My application is expecting inputs from multiple sources, for example: GUI, monitoring file-system, voice command, web request, etc.
I've done a whole lot of asynchronous programming in my time. I find it useful to distinguish between background operations and asynchronous events. A "background operation" is something that you initiate, and some time later it completes. An "asynchronous event" is something that's always going on independent of your program; you can subscribe, receive the events for a time, and then unsubscribe.
So, GUI inputs and file-system monitoring would be examples of asynchronous events; whereas web requests are background operations. Background operations can also be split into CPU-bound (e.g., processing some input in a pipeline) and I/O-bound (e.g., web request).
I make this distinction especially in .NET because different approaches have different strengths and weaknesses. When doing your evaluations, you also need to take into consideration how errors are propogated.
First, the options you've already found:
ThreadPool.QueueUserWorkItem - almost the worst option around. It can only handle background operations (no events), and doesn't handle I/O-bound operations well. Returning results and errors are both manual.
BackgroundWorker (BGW) - not the worst, but definitely not the best. It also only handles background operations (no events), and doesn't handle I/O-bound operations well. Each BGW runs in its own thread - which is bad, because you can't take advantage of the work-stealing self-balancing nature of the thread pool. Furthermore, the completion notifications are (usually) all queued to a single thread, which can cause a bottleneck in very busy systems.
- Event-Based Asynchronous Pattern (EAP) - This is the first option from your list that would support asynchronous events as well as background operations, and it also can efficiently handle I/O-bound operations. However, it's somewhat difficult to program correctly, and it has the same problem as BGW where completion notifications are (usually) all queued to a single thread. (Note that BGW is the EAP applied to CPU-bound background operations). I wrote a library to help in writing EAP components, along with some EAP-based sockets. But I do not recommend this approach; there are better options available these days.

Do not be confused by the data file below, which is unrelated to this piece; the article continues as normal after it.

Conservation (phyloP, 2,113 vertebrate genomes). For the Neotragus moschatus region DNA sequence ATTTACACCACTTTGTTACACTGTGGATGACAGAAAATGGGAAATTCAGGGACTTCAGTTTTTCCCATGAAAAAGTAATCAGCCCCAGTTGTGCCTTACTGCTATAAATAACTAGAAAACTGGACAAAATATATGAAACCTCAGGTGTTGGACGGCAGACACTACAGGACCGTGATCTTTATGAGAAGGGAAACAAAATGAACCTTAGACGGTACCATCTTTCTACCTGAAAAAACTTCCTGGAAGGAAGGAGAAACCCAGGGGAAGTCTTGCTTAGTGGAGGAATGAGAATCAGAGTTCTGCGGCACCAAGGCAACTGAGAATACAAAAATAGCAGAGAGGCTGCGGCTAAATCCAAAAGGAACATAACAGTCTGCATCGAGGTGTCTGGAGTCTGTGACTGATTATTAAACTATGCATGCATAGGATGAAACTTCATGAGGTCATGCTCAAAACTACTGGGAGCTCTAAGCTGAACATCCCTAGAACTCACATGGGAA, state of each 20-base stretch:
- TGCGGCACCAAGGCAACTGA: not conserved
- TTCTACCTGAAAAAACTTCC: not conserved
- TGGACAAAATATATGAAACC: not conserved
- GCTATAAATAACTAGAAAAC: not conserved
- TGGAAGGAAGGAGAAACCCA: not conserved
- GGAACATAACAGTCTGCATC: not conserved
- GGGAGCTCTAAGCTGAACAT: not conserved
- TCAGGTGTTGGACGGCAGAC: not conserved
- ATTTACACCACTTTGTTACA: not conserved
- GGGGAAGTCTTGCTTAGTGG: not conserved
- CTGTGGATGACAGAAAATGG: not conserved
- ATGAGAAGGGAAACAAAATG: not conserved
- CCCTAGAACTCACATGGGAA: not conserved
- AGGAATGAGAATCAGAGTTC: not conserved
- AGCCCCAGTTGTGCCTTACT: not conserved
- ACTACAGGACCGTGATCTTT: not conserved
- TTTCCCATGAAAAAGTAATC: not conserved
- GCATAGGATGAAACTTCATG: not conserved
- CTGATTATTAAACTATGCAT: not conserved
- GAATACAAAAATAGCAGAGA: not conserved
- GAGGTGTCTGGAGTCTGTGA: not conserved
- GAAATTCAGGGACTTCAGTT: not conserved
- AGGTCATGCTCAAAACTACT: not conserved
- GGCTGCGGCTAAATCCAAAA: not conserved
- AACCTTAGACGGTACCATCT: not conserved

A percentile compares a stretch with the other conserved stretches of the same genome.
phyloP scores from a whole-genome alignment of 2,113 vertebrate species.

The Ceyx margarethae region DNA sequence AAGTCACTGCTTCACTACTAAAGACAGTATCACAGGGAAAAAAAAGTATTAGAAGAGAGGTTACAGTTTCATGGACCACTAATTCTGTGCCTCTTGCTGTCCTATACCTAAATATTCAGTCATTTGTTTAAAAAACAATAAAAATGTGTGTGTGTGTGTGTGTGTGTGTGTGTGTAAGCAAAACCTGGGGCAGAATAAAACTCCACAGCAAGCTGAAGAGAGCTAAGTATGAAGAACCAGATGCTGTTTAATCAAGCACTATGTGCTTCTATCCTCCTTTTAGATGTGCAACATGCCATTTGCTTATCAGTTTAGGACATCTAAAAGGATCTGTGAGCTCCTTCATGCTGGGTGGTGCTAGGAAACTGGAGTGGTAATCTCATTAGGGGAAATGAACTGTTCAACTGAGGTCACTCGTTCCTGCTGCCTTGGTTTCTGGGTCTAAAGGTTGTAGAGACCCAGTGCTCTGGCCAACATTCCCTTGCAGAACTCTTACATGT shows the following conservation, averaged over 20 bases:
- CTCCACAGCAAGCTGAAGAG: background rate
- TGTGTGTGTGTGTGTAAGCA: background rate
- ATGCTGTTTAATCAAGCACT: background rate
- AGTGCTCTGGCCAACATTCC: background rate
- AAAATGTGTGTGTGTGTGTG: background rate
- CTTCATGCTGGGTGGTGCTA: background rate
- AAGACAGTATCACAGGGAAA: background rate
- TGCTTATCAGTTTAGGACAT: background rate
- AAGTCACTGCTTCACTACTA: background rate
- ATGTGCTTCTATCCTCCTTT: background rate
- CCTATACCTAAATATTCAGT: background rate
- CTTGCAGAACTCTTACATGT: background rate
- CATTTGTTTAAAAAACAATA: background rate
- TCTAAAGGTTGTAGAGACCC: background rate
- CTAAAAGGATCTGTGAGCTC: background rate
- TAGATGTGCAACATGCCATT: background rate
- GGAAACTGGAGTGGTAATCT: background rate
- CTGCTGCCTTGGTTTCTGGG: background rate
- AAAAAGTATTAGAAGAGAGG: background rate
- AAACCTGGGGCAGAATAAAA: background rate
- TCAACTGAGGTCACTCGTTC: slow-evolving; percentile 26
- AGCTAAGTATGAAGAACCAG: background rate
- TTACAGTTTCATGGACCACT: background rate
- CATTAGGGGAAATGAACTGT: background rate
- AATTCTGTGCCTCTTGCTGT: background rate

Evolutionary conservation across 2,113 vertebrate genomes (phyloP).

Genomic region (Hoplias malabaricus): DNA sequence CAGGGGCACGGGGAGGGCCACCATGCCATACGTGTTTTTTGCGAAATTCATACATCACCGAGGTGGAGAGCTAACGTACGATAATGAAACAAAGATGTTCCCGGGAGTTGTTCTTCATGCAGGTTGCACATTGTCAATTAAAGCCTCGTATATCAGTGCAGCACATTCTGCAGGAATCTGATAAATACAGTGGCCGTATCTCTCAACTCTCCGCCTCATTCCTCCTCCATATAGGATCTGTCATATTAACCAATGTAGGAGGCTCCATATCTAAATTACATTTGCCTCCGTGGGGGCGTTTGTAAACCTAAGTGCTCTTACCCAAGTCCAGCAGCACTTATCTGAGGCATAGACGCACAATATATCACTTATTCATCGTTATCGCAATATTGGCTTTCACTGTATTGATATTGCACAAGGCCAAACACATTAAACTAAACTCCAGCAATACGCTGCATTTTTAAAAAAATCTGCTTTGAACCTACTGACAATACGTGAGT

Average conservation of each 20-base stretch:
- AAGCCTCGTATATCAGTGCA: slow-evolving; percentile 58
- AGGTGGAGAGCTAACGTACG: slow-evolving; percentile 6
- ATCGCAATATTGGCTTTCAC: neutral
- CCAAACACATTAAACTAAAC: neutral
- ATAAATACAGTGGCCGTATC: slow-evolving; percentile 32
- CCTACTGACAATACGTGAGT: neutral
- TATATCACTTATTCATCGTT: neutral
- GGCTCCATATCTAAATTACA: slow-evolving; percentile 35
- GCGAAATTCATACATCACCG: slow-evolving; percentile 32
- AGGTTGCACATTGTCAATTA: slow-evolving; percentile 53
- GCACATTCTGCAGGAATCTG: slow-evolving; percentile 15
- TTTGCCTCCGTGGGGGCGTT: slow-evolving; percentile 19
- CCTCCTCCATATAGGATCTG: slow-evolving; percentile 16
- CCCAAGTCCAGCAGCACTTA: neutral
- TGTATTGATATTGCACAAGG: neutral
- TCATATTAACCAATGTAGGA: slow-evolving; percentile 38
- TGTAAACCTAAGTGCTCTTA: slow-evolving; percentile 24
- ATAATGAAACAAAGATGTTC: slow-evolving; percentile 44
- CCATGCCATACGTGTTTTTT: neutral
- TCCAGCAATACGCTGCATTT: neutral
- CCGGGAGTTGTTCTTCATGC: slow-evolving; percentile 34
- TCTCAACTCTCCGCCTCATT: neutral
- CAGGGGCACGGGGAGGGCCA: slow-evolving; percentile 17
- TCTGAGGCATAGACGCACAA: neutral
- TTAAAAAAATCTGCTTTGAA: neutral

Tasks in Task Parallel Library -
Task is the best option for background operations, both CPU-bound and I/O-bound. I review several background operation options on my blog - but that blog post does not address asychronous events at all.
- C# 5
await - These allow a more natural expression of
Task-based background operations. They also offer an easy way to synchronize back to the caller's context if you want to (useful for UI-initiated operations).
Of these options,
await are the easiest to use, with
Task a close second. The problem with those is that they were designed for background operations and not asynchronous events.
Any asynchronous event source may be consumed using asynchronous operations (e.g.,
Task) as long as you have a sufficient buffer for those events. When you have a buffer, you can just restart the asynchronous operation each time it completes. Some buffers are provided by the OS (e.g., sockets have read buffers, UI windows have message queues, etc), but you may have to provide other buffers yourself.
Having said that, here's my recommendations:
- Task-based Asynchronous Pattern (TAP) - using either
Task directly, use TAP to model at least your background operations.
- TPL Dataflow (part of VS Async) - allows you to set up "pipelines" for data to travel through. Dataflow is based on
Tasks. The disadvantage to Dataflow is that it's still developing and (IMO) not as stable as the rest of the Async support.
- Reactive Extensions (Rx) - this is the only option that is specifically designed for asynchronous events, not just background operations. It's officially released (unlike VS Async and Dataflow), but the learning curve is steeper.
All three of these options are efficient (using the thread pool for any actual processing), and they all have well-defined semantics for error handling and results. I do recommend using TAP as much as possible; those parts can then easily be integrated into Dataflow or Rx.
You mentioned "voice commands" as one possible input source. You may be interested in a BuildWindows video where Stephen Toub sings -- and uses Dataflow to harmonize his voice in near-realtime. (Stephen Toub is one of the geniuses behind TPL, Dataflow, and Async).